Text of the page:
I’ve studied politics since I was in seventh grade. I was told that I received a perfect score on my Constitution test, I actually enjoyed Modern World History in high school, I took A.P Government classes and would go on to become a political science major in college. Eventually I would go to policy school to learn about…policy…as you may have guessed. I learned how to think about it, how to analyze it, how to quantify it, how to decide if it was equitable, how to pay for it, yada, yada, yada….
My point is that I know more about policy and politics than I do anything else.
And for the past four years, I’ve been trying to break up with it. “Be free Blackbird, be free!” I tell myself, splashing water on my face when I’m up late at night looking at CNN. I’ve tried to tell myself, year after year, over and over again to no avail that I’ve left that life behind, but good ways die hard, especially when you still paying for them (or not) via Sallie Mae.
Leaving my policy-ing and government-ing (yes, I know those aren’t real words) ways behind me hasn’t been a process to say the least. For almost four years I’ve operated a blog that has been a mesh pot of pieces about politics, race, and culture as my secret way to quench my thirst.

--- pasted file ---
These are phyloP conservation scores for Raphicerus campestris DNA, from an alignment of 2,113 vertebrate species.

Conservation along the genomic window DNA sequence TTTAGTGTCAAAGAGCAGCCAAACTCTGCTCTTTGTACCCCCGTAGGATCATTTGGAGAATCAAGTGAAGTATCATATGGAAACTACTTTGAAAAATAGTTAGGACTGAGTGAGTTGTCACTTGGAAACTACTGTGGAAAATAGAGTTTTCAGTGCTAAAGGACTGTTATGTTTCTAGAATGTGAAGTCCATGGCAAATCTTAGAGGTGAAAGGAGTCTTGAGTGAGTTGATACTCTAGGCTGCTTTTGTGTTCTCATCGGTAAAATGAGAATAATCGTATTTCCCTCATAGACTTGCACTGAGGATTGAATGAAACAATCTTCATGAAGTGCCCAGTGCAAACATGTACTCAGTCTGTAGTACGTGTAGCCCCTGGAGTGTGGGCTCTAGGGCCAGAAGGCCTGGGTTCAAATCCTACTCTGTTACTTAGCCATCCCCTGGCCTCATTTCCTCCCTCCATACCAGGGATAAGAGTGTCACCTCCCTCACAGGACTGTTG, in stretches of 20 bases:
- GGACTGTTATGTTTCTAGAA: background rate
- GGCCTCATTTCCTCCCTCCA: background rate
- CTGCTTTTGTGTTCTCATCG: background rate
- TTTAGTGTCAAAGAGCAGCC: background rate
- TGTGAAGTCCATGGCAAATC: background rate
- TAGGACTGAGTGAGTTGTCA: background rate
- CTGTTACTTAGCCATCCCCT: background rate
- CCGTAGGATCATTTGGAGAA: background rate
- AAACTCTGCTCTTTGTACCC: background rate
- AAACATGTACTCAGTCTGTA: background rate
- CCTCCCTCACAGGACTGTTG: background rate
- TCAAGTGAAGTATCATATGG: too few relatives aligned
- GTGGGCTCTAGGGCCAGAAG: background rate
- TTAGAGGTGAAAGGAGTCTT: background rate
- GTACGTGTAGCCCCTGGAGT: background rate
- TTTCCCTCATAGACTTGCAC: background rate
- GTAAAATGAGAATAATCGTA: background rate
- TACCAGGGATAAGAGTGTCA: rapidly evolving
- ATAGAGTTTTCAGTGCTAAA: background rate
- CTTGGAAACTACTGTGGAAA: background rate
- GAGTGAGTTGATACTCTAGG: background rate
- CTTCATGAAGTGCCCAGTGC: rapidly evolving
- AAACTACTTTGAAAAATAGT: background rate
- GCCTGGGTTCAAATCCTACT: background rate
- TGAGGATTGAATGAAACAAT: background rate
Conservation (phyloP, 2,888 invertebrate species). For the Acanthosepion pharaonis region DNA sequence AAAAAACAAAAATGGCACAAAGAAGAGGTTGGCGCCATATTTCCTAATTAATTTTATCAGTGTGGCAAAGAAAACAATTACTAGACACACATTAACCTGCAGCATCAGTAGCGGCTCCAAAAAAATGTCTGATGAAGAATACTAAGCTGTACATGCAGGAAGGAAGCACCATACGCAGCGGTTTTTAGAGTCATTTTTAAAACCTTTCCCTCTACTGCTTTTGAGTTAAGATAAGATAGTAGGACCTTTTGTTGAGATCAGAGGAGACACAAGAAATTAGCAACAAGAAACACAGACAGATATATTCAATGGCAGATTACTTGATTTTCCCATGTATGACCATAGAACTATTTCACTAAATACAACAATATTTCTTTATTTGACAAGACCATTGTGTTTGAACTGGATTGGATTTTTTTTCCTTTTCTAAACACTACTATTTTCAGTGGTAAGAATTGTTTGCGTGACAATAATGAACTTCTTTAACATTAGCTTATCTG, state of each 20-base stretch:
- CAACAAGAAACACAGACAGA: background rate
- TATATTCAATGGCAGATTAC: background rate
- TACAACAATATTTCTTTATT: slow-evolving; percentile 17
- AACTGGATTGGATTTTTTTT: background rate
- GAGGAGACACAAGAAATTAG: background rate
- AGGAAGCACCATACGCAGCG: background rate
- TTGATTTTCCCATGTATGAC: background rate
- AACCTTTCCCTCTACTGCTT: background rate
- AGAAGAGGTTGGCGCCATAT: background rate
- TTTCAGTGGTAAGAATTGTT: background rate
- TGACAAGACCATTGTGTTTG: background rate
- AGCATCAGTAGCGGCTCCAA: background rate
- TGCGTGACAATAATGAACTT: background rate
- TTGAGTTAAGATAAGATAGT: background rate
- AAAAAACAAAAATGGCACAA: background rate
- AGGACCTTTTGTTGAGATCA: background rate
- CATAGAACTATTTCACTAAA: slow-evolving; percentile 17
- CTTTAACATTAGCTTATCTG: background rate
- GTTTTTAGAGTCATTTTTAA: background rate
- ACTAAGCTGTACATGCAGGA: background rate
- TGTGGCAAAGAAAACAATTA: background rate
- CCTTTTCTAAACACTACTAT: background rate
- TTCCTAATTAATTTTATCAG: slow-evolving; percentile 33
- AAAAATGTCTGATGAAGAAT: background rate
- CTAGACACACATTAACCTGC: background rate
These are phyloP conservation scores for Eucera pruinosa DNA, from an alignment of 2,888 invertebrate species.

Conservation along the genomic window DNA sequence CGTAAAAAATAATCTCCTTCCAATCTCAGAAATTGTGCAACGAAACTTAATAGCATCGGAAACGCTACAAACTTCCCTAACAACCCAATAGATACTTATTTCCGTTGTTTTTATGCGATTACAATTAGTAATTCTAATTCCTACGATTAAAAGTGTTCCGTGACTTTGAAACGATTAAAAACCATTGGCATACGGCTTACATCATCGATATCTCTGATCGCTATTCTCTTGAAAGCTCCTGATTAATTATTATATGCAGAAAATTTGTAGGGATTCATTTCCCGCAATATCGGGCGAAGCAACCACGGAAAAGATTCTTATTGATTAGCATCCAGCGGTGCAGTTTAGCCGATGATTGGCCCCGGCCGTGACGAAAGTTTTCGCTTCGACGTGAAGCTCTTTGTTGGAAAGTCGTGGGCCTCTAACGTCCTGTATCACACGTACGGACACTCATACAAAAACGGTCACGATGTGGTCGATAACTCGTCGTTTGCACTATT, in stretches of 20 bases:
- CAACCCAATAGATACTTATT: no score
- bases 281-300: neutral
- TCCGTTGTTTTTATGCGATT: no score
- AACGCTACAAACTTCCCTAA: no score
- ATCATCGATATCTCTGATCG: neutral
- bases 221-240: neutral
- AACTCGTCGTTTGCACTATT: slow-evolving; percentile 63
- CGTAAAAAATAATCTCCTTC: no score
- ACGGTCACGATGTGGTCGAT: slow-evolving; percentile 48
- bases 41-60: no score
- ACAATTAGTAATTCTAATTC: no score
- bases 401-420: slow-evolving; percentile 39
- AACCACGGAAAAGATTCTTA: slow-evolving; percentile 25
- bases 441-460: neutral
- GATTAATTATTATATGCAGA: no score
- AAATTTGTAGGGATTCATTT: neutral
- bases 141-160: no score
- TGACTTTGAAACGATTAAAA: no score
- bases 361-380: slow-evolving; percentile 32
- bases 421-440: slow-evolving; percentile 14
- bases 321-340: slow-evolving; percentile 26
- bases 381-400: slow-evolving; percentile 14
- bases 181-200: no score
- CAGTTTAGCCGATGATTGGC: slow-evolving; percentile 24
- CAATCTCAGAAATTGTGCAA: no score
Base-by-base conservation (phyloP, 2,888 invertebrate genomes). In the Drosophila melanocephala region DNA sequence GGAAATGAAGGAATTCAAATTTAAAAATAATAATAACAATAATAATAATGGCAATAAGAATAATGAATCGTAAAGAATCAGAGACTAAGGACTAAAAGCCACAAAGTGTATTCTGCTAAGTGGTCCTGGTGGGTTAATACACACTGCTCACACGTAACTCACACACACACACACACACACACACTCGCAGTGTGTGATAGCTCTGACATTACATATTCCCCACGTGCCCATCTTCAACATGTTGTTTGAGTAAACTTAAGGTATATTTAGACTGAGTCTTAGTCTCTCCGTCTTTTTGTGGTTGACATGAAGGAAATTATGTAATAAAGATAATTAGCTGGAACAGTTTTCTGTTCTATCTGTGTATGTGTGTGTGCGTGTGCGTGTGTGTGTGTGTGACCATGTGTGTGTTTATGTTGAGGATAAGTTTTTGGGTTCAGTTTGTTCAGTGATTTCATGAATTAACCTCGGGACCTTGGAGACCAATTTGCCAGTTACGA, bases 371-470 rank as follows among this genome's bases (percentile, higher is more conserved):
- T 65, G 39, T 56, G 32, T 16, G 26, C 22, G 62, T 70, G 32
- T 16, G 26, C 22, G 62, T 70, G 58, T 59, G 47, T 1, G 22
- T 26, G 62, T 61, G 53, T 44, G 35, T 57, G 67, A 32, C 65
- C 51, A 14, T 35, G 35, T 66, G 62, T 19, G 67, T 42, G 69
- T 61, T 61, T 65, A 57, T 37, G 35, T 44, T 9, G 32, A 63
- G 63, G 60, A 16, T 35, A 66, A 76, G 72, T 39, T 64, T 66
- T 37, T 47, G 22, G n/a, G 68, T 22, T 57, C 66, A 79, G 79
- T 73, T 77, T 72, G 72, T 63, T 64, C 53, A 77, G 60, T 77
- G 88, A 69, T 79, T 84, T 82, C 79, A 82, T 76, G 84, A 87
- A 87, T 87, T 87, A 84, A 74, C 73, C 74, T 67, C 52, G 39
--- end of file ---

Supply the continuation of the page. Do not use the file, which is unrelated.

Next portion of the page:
But now, I think that I’m finally ready to let it go.
Birthed out of soul-wrenching frustration and indignation, I gave my political blog a provocative name, one that I would cringe to share with my old coworkers from the public sector.
Past experiences led me to question the integrity of everything related to the field which I had professionally aligned and believed that the entire system needed to be gutted.
Many days, I still have difficulty believing that things in our political system can change. However, looking out to the future, I am more hopeful than ever that I am a wrong. So like an old friend, I feel the time is drawing near to finally let the politico in me go. I’m sure it will find a better, more kinder lover out there — much better than me. I don’t even know what a non-political me feels like, but with time, I can only hope that letting it go of that part of me won’t feel so bittersweet.